The injury-plagued career of New York Islanders
' goaltender Rick DiPietro
took another turn Tuesday when it was announced he will sit out the rest of the season to rest his chronically sore left knee.
DiPietro, who played just five games this season, has continuing issues with the lateral meniscus in his left knee. Despite two surgeries, there's been no solution for the continued swelling and discomfort DiPietro is suffering from.
"This has been one of the most frustrating situations I have ever had to deal with, but this is the right decision for me and the team," DiPietro said. "I am confident this will allow me to make a complete recovery, be ready in plenty of time for next season and compete to my highest ability for many years to come. I'd like to thank Islanders fans for their patience, and I look forward to playing in front of them next season."
The hope is that keeping DiPietro off the ice for the remainder of this season will allow his knee to recover to the point where he will be ready to go when training camp for the 2009-10 season opens in September.
Dr. Elliott Hershman, an associate team orthopedist, said DiPietro would be re-examined in about two months.
"I think the most important thing is giving the knee time to rest from on-ice activities and see when that happens where we're headed," Hershman said. "We would hope that in the next 6-8 weeks we have an indication of where Rick is as far as eliminating the swelling and discomfort he has in the knee now and then we could see what the next step is."
DiPietro had surgery on his left hip in March, ending his 2007-08 season, then had surgery in June to correct a torn lateral meniscus in his left knee. Recovery from that procedure delayed his season debut until Oct. 18. He played three games but took himself out of a game against the Carolina Hurricanes
on Oct. 25, then had another arthroscopic procedure on his left knee Oct. 31 to fix what Hershman called another tear in the same meniscus. He sat out two months and returned for two games, Dec. 26 and Jan. 2, but hasn't played since.
"I think the problem is the lateral meniscus," Hershman said. "When it's damaged and has surgery on it two times, it can take quite a while for it to recover.
"I think it's sort of the way his knee has been with respect to these two surgeries and how his knee has responded to the surgery."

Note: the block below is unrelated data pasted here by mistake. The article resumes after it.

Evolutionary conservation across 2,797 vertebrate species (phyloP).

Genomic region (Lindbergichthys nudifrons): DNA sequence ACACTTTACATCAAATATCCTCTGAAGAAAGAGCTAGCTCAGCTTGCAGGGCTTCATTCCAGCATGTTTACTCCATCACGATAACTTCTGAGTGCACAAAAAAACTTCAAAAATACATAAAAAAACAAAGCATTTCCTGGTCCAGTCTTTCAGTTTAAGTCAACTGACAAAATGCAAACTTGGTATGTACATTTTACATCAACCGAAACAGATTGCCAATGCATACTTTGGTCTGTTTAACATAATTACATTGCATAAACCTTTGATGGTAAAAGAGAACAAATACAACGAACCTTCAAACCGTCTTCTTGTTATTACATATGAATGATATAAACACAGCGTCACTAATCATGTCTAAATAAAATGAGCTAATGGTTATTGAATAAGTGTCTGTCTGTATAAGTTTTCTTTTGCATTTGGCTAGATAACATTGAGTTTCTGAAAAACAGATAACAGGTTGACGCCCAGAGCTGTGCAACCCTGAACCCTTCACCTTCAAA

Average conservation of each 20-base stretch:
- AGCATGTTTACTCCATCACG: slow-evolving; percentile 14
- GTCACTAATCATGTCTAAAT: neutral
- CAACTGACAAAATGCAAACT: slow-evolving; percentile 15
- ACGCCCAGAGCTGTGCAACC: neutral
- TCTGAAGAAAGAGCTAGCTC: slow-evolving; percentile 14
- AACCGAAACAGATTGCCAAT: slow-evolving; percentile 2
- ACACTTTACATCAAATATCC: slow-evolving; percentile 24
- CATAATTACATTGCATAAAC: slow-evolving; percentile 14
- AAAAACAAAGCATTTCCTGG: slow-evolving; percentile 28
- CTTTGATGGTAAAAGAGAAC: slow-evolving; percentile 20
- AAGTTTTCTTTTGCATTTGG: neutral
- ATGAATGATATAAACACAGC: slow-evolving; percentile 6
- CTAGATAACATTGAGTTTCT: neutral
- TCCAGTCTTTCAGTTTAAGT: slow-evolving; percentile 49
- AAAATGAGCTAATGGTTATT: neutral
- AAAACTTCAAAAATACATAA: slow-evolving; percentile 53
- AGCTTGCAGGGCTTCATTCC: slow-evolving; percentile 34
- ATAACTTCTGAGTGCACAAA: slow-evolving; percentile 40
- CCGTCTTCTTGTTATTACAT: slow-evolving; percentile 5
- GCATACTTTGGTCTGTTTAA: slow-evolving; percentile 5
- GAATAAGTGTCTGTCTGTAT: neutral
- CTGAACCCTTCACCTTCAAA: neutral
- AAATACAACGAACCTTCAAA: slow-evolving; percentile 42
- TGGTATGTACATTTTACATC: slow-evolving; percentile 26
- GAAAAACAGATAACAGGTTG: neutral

Hershman said the DiPietro's latest issues are not related to his prior hip problems, nor did he say DiPietro needs surgery at this time. However, he did say the meniscus issues likely are related to DiPietro's butterfly style.
"A lot of the stress on the knee in hockey goes through the lateral compartment," Hershman said. "I do think that his style of play does put some stress on that part of the knee. … I think for Ricky this is an area we want to get to heal so that he can play in his style of play. That's why we're being particularly cautious."
"This has been one of the most frustrating situations I have ever had to deal with, but this is the right decision for me and the team. I am confident this will allow me to make a complete recovery, be ready in plenty of time for next season and compete to my highest ability for many years to come." -- Rick DiPietro
Islanders General Manager Garth Snow
he wasn't worried about DiPietro's latest injury setback becoming a career-jeopardizing situation — a key consideration because DiPietro has 12 seasons remaining on a 15-year deal he signed before the 2006-07 season.
"After extensive consultation we feel this decision is in the best interest for Rick and the team," Snow said. "This will allow Rick ample time to make a full recovery for next year. There has been no discussion of this being a career-threatening injury, and we expect Rick to make a full recovery."
With Joey MacDonald
out for up to a month due to a groin injury, the Islanders will go with Yann Danis
and Peter Mannino
, who was called up from Bridgeport, the club's American Hockey League affiliate Jan. 19 and played his first NHL game this season.
Contact Adam Kimelman at firstname.lastname@example.org.